Exit Strategy vs Exit Hope

It was approaching midnight on a misty December night. I was on my final two-hour leg of a nine-hour drive to visit my ailing mom.


As the countryside faded behind me, and city exits approached, I knew my destination was near. I hoped to reach my destination soon.


I saw my exit. I was confident it was my exit – I’d driven this highway a thousand times as a teenager.


I changed lanes to exit and started slowing. But to my surprise, and terror, I hadn’t noticed the construction signs and reduced speeds on the exit ramp. The mist limited my visibility, and I hadn’t used a GPS, confident that I knew where I was going.


As I slid across the icy, gravel-littered road, my mind bounced between terror and self-disappointment.


Fortunately, my car skidded to a stop on the shoulder, inches from construction barriers.


As I relaxed my white-knuckled grip on the steering wheel, I reflected on what just happened. Why did I fail to safely and successfully exit the highway?


I was confident that I knew where I was going, and how I’d exit the highway.


But I was complacent, relied on old information, failed to plan ahead, and ended up losing control of my car.


Many startup founders have a similar experience when attempting to exit. Optimistic founders may believe that if they build a valuable business, someone will eventually come along and buy it.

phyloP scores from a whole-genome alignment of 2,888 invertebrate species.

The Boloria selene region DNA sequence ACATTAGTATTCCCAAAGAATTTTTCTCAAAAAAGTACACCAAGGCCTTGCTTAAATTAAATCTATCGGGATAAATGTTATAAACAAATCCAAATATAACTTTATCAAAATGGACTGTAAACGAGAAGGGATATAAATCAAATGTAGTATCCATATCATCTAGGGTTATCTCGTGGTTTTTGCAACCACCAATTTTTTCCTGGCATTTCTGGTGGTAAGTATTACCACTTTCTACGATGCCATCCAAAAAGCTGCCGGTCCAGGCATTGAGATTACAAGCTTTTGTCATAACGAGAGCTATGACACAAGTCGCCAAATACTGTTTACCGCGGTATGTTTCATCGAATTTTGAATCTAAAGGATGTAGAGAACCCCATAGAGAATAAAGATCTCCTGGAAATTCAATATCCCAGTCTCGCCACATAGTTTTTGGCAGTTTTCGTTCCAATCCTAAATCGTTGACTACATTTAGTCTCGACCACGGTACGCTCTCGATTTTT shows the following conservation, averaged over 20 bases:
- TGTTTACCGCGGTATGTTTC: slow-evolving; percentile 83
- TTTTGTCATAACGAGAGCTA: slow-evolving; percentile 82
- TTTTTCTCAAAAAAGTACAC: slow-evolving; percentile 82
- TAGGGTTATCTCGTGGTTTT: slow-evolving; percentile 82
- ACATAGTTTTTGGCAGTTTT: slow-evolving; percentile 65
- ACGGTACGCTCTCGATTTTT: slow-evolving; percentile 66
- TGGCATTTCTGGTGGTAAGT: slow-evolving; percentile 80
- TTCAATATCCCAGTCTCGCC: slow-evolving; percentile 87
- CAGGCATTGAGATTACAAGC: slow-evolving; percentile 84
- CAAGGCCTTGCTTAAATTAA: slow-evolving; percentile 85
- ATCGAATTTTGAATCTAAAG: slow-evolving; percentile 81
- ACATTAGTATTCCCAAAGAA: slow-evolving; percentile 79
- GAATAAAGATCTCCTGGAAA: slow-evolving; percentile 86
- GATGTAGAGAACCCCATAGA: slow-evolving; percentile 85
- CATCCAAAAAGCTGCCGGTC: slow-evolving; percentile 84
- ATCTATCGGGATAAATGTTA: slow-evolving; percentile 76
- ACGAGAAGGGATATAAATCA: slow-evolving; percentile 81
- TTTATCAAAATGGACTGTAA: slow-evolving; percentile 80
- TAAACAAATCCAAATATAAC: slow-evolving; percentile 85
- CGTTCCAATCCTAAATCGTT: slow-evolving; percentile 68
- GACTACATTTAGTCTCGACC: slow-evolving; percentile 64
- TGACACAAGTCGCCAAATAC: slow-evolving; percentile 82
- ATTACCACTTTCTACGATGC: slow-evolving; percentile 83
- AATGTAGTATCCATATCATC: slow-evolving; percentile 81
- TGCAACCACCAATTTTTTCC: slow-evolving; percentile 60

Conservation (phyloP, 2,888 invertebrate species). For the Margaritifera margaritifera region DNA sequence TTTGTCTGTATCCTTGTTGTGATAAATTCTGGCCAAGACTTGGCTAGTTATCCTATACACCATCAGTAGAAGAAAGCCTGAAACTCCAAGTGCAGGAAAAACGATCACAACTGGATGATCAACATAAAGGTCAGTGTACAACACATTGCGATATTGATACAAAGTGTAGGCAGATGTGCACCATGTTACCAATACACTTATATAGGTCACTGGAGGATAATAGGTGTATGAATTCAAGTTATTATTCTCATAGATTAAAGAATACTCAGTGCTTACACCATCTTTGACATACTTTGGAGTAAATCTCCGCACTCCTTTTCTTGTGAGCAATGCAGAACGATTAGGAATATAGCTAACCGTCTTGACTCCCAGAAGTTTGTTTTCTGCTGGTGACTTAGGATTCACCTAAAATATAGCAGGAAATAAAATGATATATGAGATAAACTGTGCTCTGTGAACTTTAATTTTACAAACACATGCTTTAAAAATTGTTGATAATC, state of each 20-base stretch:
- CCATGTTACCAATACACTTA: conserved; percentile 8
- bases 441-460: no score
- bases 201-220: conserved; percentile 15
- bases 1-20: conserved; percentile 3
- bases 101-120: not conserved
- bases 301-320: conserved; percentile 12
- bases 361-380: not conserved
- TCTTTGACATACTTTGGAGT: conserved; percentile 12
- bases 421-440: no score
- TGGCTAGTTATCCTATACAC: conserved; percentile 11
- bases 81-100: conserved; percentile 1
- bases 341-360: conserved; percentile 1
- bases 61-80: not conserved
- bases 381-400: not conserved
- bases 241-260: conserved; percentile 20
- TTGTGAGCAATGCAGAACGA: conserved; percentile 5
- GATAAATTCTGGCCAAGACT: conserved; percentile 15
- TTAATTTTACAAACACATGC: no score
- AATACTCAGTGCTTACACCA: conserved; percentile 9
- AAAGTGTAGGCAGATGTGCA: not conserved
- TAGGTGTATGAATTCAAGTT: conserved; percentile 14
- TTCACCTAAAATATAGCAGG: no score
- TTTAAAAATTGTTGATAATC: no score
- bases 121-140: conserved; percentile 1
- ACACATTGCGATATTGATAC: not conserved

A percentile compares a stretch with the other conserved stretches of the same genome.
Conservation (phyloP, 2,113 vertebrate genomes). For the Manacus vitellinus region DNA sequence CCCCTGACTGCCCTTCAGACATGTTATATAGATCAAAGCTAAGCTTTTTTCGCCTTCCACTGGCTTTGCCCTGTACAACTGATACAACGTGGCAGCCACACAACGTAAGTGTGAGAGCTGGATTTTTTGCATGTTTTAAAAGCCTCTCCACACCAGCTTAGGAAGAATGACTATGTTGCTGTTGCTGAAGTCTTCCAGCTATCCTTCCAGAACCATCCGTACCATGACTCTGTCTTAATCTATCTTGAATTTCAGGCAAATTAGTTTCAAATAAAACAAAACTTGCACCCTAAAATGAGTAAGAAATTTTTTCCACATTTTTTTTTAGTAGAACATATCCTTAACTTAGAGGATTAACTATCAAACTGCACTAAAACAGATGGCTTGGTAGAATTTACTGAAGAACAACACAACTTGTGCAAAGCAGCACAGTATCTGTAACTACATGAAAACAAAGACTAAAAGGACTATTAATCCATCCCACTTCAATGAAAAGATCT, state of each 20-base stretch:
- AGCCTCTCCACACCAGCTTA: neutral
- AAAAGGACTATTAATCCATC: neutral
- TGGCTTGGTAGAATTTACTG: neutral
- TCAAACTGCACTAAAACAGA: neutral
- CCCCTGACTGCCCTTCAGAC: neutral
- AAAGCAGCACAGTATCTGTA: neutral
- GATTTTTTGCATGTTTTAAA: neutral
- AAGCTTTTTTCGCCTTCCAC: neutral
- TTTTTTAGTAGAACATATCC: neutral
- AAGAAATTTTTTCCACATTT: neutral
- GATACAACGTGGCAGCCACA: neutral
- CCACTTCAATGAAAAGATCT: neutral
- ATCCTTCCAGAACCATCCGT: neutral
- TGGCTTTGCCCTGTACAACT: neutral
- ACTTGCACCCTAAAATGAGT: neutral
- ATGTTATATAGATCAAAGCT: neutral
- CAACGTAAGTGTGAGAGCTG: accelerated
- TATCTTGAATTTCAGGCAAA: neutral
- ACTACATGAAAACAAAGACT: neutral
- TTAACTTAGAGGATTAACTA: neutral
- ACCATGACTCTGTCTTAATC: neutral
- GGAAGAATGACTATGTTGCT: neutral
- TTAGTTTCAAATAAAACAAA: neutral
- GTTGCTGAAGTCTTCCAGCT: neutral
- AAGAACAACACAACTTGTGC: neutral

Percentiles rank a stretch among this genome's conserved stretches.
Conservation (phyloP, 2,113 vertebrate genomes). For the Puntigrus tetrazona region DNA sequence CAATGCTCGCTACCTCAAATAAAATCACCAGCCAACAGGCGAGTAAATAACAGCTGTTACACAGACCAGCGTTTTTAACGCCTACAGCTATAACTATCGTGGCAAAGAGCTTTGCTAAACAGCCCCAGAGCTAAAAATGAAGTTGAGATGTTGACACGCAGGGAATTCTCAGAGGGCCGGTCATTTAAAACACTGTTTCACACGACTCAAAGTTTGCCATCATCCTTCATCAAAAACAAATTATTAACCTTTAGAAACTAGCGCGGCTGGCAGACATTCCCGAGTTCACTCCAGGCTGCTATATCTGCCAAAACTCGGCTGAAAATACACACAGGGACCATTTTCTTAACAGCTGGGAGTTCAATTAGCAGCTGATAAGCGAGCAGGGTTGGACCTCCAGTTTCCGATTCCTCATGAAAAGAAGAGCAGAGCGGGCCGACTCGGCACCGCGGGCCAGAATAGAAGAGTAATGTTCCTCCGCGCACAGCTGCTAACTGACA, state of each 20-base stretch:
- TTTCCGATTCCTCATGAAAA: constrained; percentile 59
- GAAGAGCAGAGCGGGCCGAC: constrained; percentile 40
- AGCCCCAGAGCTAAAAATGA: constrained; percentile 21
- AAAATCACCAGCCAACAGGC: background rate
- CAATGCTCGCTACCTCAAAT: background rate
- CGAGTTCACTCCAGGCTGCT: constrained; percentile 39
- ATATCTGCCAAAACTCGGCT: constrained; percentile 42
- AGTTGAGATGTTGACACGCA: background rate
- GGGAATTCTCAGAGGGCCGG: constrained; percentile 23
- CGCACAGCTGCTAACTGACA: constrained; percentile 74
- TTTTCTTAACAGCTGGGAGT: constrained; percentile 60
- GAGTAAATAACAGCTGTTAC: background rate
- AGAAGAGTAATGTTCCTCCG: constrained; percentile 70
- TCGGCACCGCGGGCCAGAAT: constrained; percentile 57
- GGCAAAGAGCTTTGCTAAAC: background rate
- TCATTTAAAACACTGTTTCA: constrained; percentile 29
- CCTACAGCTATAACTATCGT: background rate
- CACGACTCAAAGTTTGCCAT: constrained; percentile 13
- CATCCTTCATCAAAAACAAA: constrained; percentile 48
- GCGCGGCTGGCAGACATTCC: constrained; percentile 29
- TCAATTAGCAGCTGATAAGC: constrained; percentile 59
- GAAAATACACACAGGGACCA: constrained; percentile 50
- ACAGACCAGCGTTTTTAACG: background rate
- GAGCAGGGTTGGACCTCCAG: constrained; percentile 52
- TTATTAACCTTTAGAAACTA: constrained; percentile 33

But failing to formulate a path and plan for eventual acquisition can lower your exit multiples, cause missed exit opportunities, and reduce your attractiveness to potential acquirers.


John C. Maxwell said “Hope is not a strategy. Hope fits with vision, but we must have a strategy and a process to make our vision become a reality”.


We hope to get seed funding, we hope our startup business model works, we hope that our minimal viable product is validated, we hope for product market fit, and as founders we hope to exit our startup (at some point).


For each of the above we must define strategy and use a process to convert our visions into reality.


Successful exits are life changing events founders. They are the culmination of years of hard-work and thousands of decisions. Those decisions directly contribute to your exit value.


If you plan for retirement and plan for camping trips, why are you not planning for an eventual exit?


BOSS Startup Science provides the process and helps you build your strategies.


If you want to learn more about building exit strategy, register here and use the code BCP123.


Or, join us next week to learn how to construct an Exit Strategy that will inform what to build from the beginning. Link to be posted shortly.


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